The Lagos State Government is on the trail of about 60,000 people, who tested positive to Human Immunodeficiency Virus (HIV) but did not go back for t
The Lagos State Government is on the trail of about 60,000 people, who tested positive to Human Immunodeficiency Virus (HIV) but did not go back for treatment. Governor Babajide Sanwo-Olu charged the Lagos State AIDS Control Agency (LSACA) to find the individuals for immediate antiretroviral therapy.
Sanwo-Olu said the wanted HIV victims were diagnosed of the virus but they were not captured in the State’s HIV Response Database. He said the search for the individuals was to enable the State administer adequate antiretroviral treatment on them and prevent the spread of the virus.
The Governor said one of the key healthcare goals of his administration is to reduce the number of new HIV infections and help victims manage the trauma in line with best practice. He disclosed that his Government, since inception, had sustained deployment of resources to fight Acquired Immunodeficiency Syndrome (AIDS) through LSACA, leveraging a multi-sectoral approach to achieve prevention and control.
He said: “Lagos State Government and its partners have worked and sacrificed resources to achieve the level of awareness that have significantly changed the behaviour of our people. This is evidenced by the reduction in the prevalence rate which currently stands at 1.4 per cent.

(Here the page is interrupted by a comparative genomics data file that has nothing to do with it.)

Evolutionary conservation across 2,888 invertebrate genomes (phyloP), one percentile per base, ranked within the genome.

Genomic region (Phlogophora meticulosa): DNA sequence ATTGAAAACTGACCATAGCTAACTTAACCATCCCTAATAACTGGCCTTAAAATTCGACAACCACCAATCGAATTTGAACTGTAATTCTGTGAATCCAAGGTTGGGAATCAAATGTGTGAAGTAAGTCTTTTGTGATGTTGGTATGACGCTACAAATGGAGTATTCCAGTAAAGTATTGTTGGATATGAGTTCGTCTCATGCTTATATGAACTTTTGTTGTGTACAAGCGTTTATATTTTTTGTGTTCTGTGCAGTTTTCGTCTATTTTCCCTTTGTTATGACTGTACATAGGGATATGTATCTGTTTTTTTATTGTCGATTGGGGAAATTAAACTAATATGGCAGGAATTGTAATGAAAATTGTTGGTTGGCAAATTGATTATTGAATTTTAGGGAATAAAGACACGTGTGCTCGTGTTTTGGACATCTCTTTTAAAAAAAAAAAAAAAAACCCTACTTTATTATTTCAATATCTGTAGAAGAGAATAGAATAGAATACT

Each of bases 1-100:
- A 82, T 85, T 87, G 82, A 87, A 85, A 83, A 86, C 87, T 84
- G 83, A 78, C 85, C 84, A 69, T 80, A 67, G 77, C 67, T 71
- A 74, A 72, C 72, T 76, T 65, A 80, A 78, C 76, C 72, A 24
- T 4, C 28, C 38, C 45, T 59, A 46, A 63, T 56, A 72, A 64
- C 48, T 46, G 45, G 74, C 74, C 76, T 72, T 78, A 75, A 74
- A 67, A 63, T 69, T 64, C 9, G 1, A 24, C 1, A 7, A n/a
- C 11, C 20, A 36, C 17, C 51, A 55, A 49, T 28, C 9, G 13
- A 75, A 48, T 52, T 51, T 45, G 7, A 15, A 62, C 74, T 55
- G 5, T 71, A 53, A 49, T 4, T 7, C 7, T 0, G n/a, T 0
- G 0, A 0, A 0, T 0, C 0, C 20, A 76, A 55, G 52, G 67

“Although, the current prevalence rate shows a reduction, it is still a source of concern when we consider the actual number of people within the bracket. There is therefore the need for us to step up our efforts to achieve a further reduction in the prevalence rate through aggressive public enlightenment campaign which must be taken to the nooks and crannies of the State.
“To further achieve progress in our efforts, I am charging LSACA and other stakeholders working in this space to help track 60,000 people who tested positive to HIV for immediate free treatment. We are not out to punish them. We want to ensure they have access to proper care.”